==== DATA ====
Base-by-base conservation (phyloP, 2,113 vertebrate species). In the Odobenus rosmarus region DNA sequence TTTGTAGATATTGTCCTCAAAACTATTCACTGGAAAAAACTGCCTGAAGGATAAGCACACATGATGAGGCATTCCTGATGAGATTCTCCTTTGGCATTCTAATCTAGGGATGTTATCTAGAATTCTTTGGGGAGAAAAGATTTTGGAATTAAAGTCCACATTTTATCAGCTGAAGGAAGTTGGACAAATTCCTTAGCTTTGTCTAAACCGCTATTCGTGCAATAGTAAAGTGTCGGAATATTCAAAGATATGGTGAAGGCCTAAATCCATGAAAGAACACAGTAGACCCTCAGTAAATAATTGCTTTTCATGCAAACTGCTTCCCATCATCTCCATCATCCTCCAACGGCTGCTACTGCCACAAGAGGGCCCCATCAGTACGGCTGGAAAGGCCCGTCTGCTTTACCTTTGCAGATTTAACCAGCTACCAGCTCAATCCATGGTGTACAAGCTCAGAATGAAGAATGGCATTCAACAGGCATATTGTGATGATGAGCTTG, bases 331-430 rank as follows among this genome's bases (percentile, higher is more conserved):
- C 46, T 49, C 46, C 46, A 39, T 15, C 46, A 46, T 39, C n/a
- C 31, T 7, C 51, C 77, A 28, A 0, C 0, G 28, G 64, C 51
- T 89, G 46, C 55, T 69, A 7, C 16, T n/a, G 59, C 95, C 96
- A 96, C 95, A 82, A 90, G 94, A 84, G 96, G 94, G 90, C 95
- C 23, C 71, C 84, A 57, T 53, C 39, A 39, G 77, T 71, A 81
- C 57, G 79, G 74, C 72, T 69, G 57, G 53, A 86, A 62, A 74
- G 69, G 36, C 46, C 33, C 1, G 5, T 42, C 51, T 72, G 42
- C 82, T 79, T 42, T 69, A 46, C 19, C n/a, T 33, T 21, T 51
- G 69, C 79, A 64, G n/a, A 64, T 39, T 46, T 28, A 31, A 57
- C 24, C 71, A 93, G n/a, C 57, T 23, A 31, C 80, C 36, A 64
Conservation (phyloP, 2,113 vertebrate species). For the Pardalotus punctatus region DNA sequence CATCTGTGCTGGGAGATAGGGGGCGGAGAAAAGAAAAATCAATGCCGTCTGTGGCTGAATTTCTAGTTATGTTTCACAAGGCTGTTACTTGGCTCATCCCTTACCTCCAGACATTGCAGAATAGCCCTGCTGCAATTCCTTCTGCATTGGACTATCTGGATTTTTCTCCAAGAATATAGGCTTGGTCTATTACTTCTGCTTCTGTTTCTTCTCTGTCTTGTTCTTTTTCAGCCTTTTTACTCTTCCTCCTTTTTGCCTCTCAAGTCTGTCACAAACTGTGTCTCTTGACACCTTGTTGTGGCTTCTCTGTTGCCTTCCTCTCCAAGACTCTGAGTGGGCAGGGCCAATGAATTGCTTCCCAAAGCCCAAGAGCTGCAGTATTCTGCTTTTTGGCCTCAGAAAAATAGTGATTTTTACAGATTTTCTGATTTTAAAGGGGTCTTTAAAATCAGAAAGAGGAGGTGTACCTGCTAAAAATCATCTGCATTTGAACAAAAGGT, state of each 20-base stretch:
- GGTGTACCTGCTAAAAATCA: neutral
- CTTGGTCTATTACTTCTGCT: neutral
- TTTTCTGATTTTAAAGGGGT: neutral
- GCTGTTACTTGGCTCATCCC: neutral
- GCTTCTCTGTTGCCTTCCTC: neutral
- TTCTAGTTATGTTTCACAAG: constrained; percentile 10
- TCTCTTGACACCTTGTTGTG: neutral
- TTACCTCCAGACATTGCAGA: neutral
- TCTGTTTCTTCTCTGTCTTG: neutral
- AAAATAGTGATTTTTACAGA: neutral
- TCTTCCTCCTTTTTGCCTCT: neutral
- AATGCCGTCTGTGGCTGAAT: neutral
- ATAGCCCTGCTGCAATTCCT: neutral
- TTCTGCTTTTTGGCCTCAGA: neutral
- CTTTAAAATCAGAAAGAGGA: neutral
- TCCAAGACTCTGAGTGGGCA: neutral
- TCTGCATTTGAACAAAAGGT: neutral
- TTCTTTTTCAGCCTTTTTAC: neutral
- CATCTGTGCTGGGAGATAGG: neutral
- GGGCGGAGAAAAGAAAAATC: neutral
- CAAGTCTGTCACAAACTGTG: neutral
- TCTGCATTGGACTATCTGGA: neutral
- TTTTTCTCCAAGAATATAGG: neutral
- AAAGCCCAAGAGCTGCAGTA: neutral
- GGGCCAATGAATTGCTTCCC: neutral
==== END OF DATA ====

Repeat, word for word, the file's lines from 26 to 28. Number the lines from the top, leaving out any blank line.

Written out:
- TTCTGCTTTTTGGCCTCAGA: neutral
- CTTTAAAATCAGAAAGAGGA: neutral
- TCCAAGACTCTGAGTGGGCA: neutral